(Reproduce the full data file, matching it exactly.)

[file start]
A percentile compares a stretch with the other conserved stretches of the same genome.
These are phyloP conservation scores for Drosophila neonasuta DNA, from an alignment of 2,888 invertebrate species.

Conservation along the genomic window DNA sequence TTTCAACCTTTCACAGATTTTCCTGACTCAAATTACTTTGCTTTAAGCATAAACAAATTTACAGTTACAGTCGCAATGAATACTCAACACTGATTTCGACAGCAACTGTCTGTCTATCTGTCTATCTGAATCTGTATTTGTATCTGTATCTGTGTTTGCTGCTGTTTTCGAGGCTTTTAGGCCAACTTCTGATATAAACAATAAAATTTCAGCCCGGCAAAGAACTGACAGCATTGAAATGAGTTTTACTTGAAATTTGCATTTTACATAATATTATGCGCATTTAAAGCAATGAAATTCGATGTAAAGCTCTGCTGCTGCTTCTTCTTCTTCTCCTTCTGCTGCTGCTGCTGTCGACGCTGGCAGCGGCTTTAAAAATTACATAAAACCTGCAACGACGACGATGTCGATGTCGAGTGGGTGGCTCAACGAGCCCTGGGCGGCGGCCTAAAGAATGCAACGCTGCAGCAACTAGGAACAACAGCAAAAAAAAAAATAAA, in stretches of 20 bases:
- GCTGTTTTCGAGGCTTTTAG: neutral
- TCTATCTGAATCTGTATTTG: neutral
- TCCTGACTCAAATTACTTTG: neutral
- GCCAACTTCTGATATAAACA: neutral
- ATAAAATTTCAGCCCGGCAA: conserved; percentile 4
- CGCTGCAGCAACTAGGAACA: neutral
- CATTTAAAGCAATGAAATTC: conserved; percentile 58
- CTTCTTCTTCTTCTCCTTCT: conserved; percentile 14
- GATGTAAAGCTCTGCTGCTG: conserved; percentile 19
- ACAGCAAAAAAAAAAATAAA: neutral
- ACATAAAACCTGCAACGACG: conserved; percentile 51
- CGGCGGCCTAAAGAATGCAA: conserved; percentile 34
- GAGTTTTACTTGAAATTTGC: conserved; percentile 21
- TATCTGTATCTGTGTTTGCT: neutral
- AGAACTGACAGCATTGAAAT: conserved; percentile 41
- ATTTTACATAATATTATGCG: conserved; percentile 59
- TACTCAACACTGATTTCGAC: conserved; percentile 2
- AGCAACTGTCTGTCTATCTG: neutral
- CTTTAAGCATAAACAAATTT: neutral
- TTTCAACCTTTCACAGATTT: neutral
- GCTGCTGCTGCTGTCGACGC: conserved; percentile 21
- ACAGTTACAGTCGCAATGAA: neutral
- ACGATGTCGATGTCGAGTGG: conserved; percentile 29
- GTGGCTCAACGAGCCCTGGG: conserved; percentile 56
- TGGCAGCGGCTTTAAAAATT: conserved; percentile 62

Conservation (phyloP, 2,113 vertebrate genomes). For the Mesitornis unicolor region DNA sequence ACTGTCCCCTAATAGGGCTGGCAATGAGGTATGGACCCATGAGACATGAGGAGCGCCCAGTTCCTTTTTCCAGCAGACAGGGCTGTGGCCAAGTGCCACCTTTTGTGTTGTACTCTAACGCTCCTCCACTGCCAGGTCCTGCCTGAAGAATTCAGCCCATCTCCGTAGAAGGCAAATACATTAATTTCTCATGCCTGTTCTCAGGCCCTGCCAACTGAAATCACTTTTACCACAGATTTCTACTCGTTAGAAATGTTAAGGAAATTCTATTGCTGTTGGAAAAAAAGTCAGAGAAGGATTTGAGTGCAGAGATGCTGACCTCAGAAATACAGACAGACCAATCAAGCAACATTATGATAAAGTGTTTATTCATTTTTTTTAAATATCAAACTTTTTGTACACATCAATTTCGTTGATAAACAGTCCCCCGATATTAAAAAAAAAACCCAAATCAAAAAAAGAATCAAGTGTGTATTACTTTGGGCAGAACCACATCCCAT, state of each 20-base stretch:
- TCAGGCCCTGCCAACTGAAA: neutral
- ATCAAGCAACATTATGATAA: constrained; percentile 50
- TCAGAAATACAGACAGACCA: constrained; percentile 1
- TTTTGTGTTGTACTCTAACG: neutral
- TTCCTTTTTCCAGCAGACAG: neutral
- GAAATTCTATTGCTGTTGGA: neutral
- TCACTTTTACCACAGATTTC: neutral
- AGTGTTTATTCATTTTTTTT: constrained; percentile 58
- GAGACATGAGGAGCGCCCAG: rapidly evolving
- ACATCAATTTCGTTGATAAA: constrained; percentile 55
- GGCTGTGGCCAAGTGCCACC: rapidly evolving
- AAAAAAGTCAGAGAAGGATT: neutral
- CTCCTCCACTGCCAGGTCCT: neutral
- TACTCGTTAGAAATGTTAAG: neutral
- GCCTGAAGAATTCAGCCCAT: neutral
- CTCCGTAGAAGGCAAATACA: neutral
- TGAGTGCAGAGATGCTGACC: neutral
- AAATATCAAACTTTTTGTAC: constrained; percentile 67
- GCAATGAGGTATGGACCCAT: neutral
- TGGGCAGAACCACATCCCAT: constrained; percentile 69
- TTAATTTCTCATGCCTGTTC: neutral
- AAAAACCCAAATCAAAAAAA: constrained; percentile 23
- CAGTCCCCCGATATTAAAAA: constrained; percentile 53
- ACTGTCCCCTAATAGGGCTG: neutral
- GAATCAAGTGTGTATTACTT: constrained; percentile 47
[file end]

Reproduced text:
A percentile compares a stretch with the other conserved stretches of the same genome.
These are phyloP conservation scores for Drosophila neonasuta DNA, from an alignment of 2,888 invertebrate species.

Conservation along the genomic window DNA sequence TTTCAACCTTTCACAGATTTTCCTGACTCAAATTACTTTGCTTTAAGCATAAACAAATTTACAGTTACAGTCGCAATGAATACTCAACACTGATTTCGACAGCAACTGTCTGTCTATCTGTCTATCTGAATCTGTATTTGTATCTGTATCTGTGTTTGCTGCTGTTTTCGAGGCTTTTAGGCCAACTTCTGATATAAACAATAAAATTTCAGCCCGGCAAAGAACTGACAGCATTGAAATGAGTTTTACTTGAAATTTGCATTTTACATAATATTATGCGCATTTAAAGCAATGAAATTCGATGTAAAGCTCTGCTGCTGCTTCTTCTTCTTCTCCTTCTGCTGCTGCTGCTGTCGACGCTGGCAGCGGCTTTAAAAATTACATAAAACCTGCAACGACGACGATGTCGATGTCGAGTGGGTGGCTCAACGAGCCCTGGGCGGCGGCCTAAAGAATGCAACGCTGCAGCAACTAGGAACAACAGCAAAAAAAAAAATAAA, in stretches of 20 bases:
- GCTGTTTTCGAGGCTTTTAG: neutral
- TCTATCTGAATCTGTATTTG: neutral
- TCCTGACTCAAATTACTTTG: neutral
- GCCAACTTCTGATATAAACA: neutral
- ATAAAATTTCAGCCCGGCAA: conserved; percentile 4
- CGCTGCAGCAACTAGGAACA: neutral
- CATTTAAAGCAATGAAATTC: conserved; percentile 58
- CTTCTTCTTCTTCTCCTTCT: conserved; percentile 14
- GATGTAAAGCTCTGCTGCTG: conserved; percentile 19
- ACAGCAAAAAAAAAAATAAA: neutral
- ACATAAAACCTGCAACGACG: conserved; percentile 51
- CGGCGGCCTAAAGAATGCAA: conserved; percentile 34
- GAGTTTTACTTGAAATTTGC: conserved; percentile 21
- TATCTGTATCTGTGTTTGCT: neutral
- AGAACTGACAGCATTGAAAT: conserved; percentile 41
- ATTTTACATAATATTATGCG: conserved; percentile 59
- TACTCAACACTGATTTCGAC: conserved; percentile 2
- AGCAACTGTCTGTCTATCTG: neutral
- CTTTAAGCATAAACAAATTT: neutral
- TTTCAACCTTTCACAGATTT: neutral
- GCTGCTGCTGCTGTCGACGC: conserved; percentile 21
- ACAGTTACAGTCGCAATGAA: neutral
- ACGATGTCGATGTCGAGTGG: conserved; percentile 29
- GTGGCTCAACGAGCCCTGGG: conserved; percentile 56
- TGGCAGCGGCTTTAAAAATT: conserved; percentile 62

Conservation (phyloP, 2,113 vertebrate genomes). For the Mesitornis unicolor region DNA sequence ACTGTCCCCTAATAGGGCTGGCAATGAGGTATGGACCCATGAGACATGAGGAGCGCCCAGTTCCTTTTTCCAGCAGACAGGGCTGTGGCCAAGTGCCACCTTTTGTGTTGTACTCTAACGCTCCTCCACTGCCAGGTCCTGCCTGAAGAATTCAGCCCATCTCCGTAGAAGGCAAATACATTAATTTCTCATGCCTGTTCTCAGGCCCTGCCAACTGAAATCACTTTTACCACAGATTTCTACTCGTTAGAAATGTTAAGGAAATTCTATTGCTGTTGGAAAAAAAGTCAGAGAAGGATTTGAGTGCAGAGATGCTGACCTCAGAAATACAGACAGACCAATCAAGCAACATTATGATAAAGTGTTTATTCATTTTTTTTAAATATCAAACTTTTTGTACACATCAATTTCGTTGATAAACAGTCCCCCGATATTAAAAAAAAAACCCAAATCAAAAAAAGAATCAAGTGTGTATTACTTTGGGCAGAACCACATCCCAT, state of each 20-base stretch:
- TCAGGCCCTGCCAACTGAAA: neutral
- ATCAAGCAACATTATGATAA: constrained; percentile 50
- TCAGAAATACAGACAGACCA: constrained; percentile 1
- TTTTGTGTTGTACTCTAACG: neutral
- TTCCTTTTTCCAGCAGACAG: neutral
- GAAATTCTATTGCTGTTGGA: neutral
- TCACTTTTACCACAGATTTC: neutral
- AGTGTTTATTCATTTTTTTT: constrained; percentile 58
- GAGACATGAGGAGCGCCCAG: rapidly evolving
- ACATCAATTTCGTTGATAAA: constrained; percentile 55
- GGCTGTGGCCAAGTGCCACC: rapidly evolving
- AAAAAAGTCAGAGAAGGATT: neutral
- CTCCTCCACTGCCAGGTCCT: neutral
- TACTCGTTAGAAATGTTAAG: neutral
- GCCTGAAGAATTCAGCCCAT: neutral
- CTCCGTAGAAGGCAAATACA: neutral
- TGAGTGCAGAGATGCTGACC: neutral
- AAATATCAAACTTTTTGTAC: constrained; percentile 67
- GCAATGAGGTATGGACCCAT: neutral
- TGGGCAGAACCACATCCCAT: constrained; percentile 69
- TTAATTTCTCATGCCTGTTC: neutral
- AAAAACCCAAATCAAAAAAA: constrained; percentile 23
- CAGTCCCCCGATATTAAAAA: constrained; percentile 53
- ACTGTCCCCTAATAGGGCTG: neutral
- GAATCAAGTGTGTATTACTT: constrained; percentile 47